Tuesday, July 22, 2014

Joan Walsh: McCain Was Cowardly To Put Palin A Heartbeat From Presidency

Speaking to MSNBC's Al Sharpton, Joan Walsh criticized Senator John McCain's (R-AZ) response to the Ukranian crisis. McCain referred to the administration as "cowardly"for not giving weapons to Ukraine and, true to his constant advocacy for military action, called for placing troops and missiles throughout Eastern Europe to confront Russia–"just for openers." Walsh said, "The idea that you would send more weaponry into an area like this where people are already misusing weapons obviously is crazy. And, you know, Senator McCain, I'm not sure that there's been a conflict in recent years that he hasn't thought that we should have more troops and more weapons from Iran to Iraq, Libya, Syria, Nigeria and now Ukraine." Regarding McCain's use of the word "cowardly," Walsh said, "You don’t say that about the commander-in-chief. This is a man, I respect him for his service, but if we’re going to talk 'cowardly,' somebody tried to put Sarah Palin a heartbeat away from the presidency so that he hoped to hold onto his right-wing base. Somebody that has a lot to atone for and a lot to think about shouldn’t be tossing around words like 'cowardly.' " Watch:

Monday, July 21, 2014

Central American Children Feeling Homeland Violence

Over the past few weeks, we've seen ugly protests against immigrant mothers and children, along with xenophobic comments by Republican Representatives McCaul, Bachmann and Gohmert. A New York Times article, "Fleeing Gangs, Children Head To U.S. Border," focuses on the horrific violence these children face in their homelands. They deserve our compassion and should be considered refugees seeking a safe haven:

The killings are a major factor driving the recent wave of migration of Central American children to the United States, which has sent an unprecedented number of unaccompanied minors across the Texas border. Many children and parents say the rush of new migrants stems from a belief that United States immigration policy offers preferential treatment to minors, but in addition, studies of Border Patrol statistics show a strong correlation between cities like San Pedro Sula with high homicide rates and swarms of youngsters taking off for the United States.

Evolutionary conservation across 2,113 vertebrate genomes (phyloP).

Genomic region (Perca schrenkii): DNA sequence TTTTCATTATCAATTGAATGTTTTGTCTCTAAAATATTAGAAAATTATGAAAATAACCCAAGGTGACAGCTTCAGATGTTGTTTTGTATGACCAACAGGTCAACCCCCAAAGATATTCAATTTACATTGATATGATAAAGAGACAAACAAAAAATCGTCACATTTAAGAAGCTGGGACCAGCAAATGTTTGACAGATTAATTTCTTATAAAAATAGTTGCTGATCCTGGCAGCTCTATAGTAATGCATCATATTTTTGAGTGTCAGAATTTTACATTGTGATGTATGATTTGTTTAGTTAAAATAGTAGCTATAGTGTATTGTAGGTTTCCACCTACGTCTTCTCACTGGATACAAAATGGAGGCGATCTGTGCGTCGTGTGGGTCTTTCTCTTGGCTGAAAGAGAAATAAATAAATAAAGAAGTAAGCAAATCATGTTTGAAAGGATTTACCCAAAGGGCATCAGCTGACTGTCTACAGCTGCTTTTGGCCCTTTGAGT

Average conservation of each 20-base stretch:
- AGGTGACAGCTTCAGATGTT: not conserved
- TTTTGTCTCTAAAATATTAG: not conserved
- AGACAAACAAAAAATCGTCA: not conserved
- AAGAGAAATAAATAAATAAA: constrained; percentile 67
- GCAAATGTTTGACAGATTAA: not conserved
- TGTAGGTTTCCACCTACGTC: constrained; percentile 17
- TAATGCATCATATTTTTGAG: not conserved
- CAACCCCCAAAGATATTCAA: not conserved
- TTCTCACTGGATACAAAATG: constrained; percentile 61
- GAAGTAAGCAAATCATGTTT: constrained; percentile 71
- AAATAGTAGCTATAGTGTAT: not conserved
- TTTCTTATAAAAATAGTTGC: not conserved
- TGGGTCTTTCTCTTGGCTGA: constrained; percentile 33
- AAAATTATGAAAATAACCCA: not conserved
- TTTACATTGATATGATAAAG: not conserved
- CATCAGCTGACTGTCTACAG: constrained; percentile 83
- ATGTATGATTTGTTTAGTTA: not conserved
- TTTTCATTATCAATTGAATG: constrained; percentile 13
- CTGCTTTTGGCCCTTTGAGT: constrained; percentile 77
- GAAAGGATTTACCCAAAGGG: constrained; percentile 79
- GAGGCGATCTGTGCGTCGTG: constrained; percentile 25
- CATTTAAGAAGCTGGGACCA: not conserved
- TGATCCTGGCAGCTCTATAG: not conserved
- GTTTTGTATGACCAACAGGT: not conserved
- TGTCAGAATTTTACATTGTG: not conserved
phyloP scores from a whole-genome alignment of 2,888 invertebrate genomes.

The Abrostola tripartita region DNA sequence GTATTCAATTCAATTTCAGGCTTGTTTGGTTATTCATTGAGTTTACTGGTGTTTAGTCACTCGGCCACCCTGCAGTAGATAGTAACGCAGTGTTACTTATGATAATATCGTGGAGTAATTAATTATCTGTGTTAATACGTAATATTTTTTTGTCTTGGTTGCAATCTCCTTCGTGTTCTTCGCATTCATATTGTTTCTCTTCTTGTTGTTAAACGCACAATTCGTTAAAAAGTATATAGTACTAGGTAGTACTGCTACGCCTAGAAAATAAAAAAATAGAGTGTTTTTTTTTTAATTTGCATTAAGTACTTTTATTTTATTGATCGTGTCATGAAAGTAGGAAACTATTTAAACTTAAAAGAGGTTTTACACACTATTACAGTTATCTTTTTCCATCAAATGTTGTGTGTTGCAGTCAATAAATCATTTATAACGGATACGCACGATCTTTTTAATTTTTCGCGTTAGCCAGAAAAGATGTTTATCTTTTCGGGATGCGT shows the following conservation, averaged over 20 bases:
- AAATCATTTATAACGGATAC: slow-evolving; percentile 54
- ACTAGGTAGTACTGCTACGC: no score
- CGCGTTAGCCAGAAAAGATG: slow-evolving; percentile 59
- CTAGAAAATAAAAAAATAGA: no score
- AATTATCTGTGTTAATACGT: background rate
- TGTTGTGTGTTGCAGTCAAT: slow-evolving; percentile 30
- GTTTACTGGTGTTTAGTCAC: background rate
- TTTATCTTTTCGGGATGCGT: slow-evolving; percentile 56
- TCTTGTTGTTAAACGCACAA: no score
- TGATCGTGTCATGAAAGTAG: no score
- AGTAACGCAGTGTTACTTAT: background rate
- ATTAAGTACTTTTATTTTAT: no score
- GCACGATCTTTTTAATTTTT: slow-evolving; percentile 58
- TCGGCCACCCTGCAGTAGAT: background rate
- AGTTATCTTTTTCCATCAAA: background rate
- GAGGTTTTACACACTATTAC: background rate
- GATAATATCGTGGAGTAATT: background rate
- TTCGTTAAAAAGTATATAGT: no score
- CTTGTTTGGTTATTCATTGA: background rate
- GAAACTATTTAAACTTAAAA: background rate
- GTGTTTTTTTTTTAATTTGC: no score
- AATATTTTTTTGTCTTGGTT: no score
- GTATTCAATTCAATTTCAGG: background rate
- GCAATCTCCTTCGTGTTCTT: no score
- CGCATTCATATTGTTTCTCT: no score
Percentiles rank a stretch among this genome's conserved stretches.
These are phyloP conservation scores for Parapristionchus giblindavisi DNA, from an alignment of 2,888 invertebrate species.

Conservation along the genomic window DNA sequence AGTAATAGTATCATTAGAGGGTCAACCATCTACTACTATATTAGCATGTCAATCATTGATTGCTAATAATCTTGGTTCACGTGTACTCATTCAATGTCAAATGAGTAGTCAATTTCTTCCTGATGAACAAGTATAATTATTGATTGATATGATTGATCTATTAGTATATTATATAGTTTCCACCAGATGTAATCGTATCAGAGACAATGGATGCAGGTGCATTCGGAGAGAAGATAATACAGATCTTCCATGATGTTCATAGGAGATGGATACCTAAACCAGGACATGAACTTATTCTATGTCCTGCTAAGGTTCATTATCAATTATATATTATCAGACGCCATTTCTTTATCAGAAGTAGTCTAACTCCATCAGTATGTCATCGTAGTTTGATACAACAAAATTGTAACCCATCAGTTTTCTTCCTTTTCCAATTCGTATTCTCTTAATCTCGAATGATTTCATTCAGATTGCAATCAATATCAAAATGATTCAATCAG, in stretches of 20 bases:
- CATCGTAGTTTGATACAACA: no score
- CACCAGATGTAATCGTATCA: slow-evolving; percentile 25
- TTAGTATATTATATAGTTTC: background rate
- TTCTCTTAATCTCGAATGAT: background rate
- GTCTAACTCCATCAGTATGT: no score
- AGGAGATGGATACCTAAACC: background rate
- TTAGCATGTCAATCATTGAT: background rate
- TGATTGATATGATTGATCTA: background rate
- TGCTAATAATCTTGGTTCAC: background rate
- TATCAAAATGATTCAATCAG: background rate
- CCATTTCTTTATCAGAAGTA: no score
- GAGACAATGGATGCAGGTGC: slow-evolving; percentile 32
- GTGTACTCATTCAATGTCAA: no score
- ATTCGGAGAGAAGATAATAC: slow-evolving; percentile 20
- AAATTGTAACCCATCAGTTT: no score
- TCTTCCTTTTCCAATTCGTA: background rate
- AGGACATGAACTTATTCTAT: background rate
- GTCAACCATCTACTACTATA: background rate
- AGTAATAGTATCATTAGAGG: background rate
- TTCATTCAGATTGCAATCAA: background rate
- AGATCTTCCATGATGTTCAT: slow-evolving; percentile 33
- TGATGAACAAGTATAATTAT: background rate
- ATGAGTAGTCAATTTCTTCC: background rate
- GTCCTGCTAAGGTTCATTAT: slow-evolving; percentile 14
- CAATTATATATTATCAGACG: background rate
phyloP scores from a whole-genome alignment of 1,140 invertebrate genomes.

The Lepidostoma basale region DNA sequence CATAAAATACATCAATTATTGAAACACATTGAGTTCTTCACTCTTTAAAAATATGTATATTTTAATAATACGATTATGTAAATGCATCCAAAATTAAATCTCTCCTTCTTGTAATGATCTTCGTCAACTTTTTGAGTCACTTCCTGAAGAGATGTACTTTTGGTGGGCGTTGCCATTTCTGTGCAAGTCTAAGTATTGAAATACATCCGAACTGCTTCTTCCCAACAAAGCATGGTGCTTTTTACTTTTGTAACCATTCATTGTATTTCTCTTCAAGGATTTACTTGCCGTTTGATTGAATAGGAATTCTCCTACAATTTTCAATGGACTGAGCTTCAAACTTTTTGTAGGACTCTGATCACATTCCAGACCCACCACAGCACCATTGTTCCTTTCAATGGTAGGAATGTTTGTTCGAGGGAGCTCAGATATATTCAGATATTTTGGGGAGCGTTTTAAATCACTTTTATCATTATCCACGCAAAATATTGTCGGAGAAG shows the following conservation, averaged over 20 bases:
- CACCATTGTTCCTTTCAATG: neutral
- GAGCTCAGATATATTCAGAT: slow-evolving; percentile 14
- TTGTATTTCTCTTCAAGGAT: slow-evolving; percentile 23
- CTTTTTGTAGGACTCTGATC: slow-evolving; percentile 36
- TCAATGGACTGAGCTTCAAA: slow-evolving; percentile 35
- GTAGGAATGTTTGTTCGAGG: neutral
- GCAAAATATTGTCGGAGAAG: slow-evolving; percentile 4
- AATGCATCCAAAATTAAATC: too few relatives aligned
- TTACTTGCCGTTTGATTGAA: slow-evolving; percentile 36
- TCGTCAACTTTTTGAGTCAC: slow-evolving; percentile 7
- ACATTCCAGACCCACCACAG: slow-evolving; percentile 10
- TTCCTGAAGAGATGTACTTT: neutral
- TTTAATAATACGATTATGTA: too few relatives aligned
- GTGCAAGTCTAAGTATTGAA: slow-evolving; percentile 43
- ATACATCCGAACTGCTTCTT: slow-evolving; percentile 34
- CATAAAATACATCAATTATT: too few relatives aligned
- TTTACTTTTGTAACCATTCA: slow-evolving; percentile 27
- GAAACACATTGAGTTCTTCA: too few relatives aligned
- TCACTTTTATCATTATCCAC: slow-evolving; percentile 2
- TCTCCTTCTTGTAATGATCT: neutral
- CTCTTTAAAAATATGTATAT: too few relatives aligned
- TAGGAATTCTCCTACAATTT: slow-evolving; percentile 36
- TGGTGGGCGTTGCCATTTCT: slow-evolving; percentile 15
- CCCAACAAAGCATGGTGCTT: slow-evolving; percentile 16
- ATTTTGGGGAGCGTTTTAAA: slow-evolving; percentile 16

...Honduran children are increasingly on the front lines of gang violence. In June, 32 children were murdered in Honduras, bringing the number of youths under 18 killed since January of last year to 409, according to data compiled by Covenant House, a youth shelter in Tegucigalpa, the capital.

With two major youth gangs and more organized crime syndicates operating with impunity in Central America, analysts say immigration authorities will have a difficult time keeping children at home unless the root causes of violence are addressed.

In 2012, the number of murder victims ages 10 to 14 had doubled to 81 from 40 in 2008, according to the Violence Observatory at the National Autonomous University of Honduras. Last year, 1,013 people under 23 were murdered in a nation of eight million.

Although homicides dropped sharply in 2012 after a gang truce in neighboring El Salvador, so far this year murders of children 17 and under are up 77 percent from the same time period a year ago, the police said.

...Refugee advocacy organizations have urged the State Department to treat the children arriving at the United States border as refugees, and proposed a processing system where asylum claims could be reviewed in Central America and those accepted could move safely to the United States or countries willing to accept them, as was done in countries such as Haiti and Iraq. They have not yet received a response, the United States Conference of Catholic Bishops said.